Sometimes fabrics aren’t well-labeled, even in the best of shops. Sometimes I find them in unusual places, like tag sales or consignment shops. I love a good hunt. I’m a fabric omnivore. If the fabric is the color/weight/weave I need for a project I use it. This upsets my purist friends but certainly makes my work . . . uh, distinctive.

Natural fabrics are my preference and I have gotten pretty good at guessing by touch and feel. But sometimes I am stumped. Polyesters are getting better and better. Some no longer feel like hard plastic. Some sweaters made of acrylics are hard to determine by the touch test.

I recently went on a shopping trip to New York City. Preparation included packing some unconventional items . . . my handy dandy fabric content detective kit.

Actually it’s just a disposable lighter or matches and a couple of four inch squares of white muslin in a sandwich bag. If a particular fabric is not well labeled or store help cannot answer my questions, I ask for a snippet. It’s an infrequent request and most sales staff are happy to help. That’s most . . . not all sales staff. Let’s just say the store salesman in the shop in New York City was having a cranky day. He looked at me as if I had two heads and then completely ignored me, not answering “yes” or “no” to my request for a swatch. You can’t win ‘em all.

Take your hard won fabric snip and step outside. This is a quick test to see if the sample is a natural fabric, a manmade fabric or a blend. Burn a bit of the corner of the fabric. Put out the flame almost immediately. You only need a bit of a burn for your observations not a conflagration big enough to roast marshmallows. And, let’s think. Standing on a street corner in NYC trying to light fabric afire . . . not good.

How does the fabric burn?
• Sputtering and hard to light, wool resists flame and self-extinguishes immediately when the flame source is removed.
Silk also burns slowly. Both smell like burning hair or feathers.
Cotton and linen burns slowly and steadily and smells of burning leaves.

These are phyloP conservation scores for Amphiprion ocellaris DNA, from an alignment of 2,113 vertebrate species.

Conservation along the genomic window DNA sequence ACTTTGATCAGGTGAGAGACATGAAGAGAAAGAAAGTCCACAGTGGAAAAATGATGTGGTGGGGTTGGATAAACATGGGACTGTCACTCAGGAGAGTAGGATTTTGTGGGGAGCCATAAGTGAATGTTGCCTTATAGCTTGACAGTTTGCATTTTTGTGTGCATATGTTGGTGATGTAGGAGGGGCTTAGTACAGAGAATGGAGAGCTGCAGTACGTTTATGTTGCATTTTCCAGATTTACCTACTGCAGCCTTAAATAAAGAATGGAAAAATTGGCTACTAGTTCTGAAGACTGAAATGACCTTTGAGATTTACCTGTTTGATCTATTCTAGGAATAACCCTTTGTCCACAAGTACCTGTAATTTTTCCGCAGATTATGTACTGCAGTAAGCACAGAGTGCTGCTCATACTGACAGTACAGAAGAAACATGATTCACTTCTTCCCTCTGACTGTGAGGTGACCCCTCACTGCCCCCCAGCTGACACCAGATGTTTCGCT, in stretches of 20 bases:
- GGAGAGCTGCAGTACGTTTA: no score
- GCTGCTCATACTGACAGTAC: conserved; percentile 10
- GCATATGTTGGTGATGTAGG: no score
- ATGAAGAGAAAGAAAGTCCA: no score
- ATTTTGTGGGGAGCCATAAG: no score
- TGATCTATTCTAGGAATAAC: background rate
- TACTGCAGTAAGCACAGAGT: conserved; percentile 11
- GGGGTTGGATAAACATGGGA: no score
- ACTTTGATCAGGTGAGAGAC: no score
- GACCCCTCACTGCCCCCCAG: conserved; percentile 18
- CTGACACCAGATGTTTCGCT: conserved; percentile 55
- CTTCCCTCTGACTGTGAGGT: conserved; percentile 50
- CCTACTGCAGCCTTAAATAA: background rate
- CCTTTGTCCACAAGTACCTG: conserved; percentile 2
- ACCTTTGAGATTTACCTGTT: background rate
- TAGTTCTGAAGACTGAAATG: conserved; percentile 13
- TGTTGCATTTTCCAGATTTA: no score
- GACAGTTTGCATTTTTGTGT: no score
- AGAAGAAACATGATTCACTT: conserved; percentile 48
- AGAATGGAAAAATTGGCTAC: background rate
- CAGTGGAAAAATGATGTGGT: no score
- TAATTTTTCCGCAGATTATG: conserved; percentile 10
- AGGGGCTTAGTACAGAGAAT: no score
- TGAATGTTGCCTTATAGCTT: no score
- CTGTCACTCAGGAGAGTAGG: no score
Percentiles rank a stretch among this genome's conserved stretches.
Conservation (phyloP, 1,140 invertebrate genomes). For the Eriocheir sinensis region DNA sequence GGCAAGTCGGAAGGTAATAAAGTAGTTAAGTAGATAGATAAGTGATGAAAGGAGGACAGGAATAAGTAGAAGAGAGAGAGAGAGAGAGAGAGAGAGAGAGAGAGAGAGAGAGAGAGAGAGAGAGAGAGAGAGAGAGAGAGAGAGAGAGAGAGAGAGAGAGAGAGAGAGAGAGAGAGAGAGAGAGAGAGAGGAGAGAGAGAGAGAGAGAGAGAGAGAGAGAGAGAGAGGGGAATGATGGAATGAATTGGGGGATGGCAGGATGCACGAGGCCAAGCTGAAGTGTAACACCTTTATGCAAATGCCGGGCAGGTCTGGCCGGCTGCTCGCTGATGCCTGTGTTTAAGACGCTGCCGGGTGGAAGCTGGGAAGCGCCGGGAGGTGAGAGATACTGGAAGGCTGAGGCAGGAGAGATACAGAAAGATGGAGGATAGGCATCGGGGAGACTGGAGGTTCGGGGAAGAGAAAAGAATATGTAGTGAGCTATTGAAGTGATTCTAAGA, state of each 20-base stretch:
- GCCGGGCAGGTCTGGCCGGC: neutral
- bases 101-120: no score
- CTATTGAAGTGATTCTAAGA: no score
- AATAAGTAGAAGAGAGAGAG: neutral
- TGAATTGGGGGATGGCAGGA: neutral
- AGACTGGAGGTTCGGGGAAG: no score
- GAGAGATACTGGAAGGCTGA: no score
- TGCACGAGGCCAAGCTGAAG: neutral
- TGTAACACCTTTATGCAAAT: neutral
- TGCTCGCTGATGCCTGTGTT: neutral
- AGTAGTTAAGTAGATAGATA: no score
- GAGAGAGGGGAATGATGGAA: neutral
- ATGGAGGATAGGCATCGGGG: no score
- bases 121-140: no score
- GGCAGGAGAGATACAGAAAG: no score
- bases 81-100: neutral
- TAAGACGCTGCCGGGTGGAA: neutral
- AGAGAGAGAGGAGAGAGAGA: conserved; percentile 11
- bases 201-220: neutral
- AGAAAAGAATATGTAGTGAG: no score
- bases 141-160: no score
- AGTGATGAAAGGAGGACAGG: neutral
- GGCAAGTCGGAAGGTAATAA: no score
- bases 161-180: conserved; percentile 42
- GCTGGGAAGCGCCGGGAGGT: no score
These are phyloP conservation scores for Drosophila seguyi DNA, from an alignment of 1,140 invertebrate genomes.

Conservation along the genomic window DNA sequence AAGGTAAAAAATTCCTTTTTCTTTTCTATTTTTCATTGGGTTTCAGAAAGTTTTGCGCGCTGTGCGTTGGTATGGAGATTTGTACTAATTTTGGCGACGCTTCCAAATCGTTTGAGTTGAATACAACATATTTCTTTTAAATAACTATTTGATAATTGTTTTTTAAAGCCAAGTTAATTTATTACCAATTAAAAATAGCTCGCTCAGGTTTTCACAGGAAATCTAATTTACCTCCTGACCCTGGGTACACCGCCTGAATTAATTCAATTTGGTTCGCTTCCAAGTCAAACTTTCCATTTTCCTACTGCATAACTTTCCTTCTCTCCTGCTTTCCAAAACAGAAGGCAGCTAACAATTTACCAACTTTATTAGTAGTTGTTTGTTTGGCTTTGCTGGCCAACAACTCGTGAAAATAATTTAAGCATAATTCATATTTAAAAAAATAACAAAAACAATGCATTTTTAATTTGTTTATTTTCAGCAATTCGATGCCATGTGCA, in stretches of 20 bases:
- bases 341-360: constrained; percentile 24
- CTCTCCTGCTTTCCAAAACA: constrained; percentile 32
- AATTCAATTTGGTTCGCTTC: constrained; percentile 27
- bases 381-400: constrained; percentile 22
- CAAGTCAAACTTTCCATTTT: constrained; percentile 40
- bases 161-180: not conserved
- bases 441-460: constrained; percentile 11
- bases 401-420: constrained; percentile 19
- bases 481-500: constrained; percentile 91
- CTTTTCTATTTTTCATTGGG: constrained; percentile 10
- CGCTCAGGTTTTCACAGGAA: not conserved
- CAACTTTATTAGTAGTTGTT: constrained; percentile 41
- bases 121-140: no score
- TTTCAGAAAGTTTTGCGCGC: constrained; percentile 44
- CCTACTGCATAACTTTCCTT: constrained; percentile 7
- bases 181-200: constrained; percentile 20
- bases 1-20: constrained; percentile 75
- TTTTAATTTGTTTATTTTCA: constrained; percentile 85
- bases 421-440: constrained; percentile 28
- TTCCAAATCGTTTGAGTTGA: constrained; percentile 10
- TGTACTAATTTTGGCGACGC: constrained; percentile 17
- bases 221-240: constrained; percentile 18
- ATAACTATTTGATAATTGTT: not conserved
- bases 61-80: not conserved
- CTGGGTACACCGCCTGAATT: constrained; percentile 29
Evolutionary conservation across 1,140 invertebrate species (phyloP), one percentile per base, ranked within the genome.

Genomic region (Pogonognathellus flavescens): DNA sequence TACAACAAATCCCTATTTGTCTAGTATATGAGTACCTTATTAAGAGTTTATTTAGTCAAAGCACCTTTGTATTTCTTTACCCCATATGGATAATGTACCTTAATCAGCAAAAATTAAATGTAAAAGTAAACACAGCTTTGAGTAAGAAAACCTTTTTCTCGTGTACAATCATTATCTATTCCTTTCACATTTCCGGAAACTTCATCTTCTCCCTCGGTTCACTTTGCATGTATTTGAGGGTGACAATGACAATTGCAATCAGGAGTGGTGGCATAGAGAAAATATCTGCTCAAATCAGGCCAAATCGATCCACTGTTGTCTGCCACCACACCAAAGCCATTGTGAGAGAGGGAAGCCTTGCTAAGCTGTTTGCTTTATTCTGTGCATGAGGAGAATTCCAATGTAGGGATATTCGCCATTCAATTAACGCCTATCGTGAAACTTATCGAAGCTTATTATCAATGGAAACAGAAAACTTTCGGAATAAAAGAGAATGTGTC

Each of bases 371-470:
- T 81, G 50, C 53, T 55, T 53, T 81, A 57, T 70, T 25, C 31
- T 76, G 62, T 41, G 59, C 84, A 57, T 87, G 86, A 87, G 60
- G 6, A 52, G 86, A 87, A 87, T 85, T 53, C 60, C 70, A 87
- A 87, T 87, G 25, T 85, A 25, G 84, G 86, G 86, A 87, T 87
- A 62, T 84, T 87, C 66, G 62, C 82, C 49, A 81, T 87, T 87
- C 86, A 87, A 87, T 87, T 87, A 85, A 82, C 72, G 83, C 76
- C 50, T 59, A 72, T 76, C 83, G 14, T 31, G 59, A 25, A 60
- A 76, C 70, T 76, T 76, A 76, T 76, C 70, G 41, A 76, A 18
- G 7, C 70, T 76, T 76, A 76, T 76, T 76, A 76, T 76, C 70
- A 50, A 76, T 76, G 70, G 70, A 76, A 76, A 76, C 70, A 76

Polyester sputters and leaves plastic behind. It smells sweet and puts off black smoke.
What does the ash tell you? Natural fabrics turn to black or gray powder when touched. The polyester leaves hard shiny beads behind.


Then it is time to see if the fabric sheds dye. Does the dye from the fabric rub off on other fabrics it comes into contact with? This is called crocking and can be a real problem. If the crocking is severe the fabric will leave color on anything it rubs against . . . other fabrics, upholstery, or even human skin, particularly when the weather is hot and humid. Take one of the muslin squares and rub the fabric in question. Does the color from the fabric rub off on the muslin? How easily? Prewashing fabrics does help this problem but often this fabric will looked faded after a trip through the machine. Crocking means a lot of surface dyes and sizing. When this is removed your fabric can look worn and tired. I avoid fabrics with a severe crocking problem. They are almost always lots of trouble. Even a bargain basement price can’t overcome really awful fabric problems.
I also have a roll up tape measure with me. I know the stores will lend you one but I like having my own. It’s handy to measure the repeat in a fabric or the size of a particular motif. I once got home with a gorgeous, wild fabric intended for a stack and whack-type quilt. Unfortunately the motifs I intended to use would have necessitated a ten foot square quilt. Waaaay to big for the kid’s quilt I had intended. Now I measure.
Some quilters take reducing glasses with them and even colored plastic value finders. I don’t need to. I am horribly nearsighted. I just take off my glasses. Instantly everything becomes blurry and the fabrics in question are reduced to color values. Need a handy way to audition fabrics for a project? Just squint.
Don’t worry squinting is a lot easier to do in a crowded fabric store than asking for swatches. Even cranky sales people feel obliged to help a “mature” shopper like me when she is squinting hard at the fabric bolts and bumping into things. I don’t mention it’s a test. And I let them carry the bolts I choose.
Enjoy the hunt.
Now, I have a question.
Where was the most unusual place you shopped for or discovered a great fabric find?
Let me know.

An easy way to make your own oversize French Curve

Written By: kathybagioni - Mar• 11•10

French curves come in all sizes but not big enough for this project. A large design like the one I am currently working on is almost all curves. The best way to smooth them out is to use a French curve. Remember how great it worked on the small drawing? I make my own French curves in just the size I need. An oversize curve works well on the actual size drawing.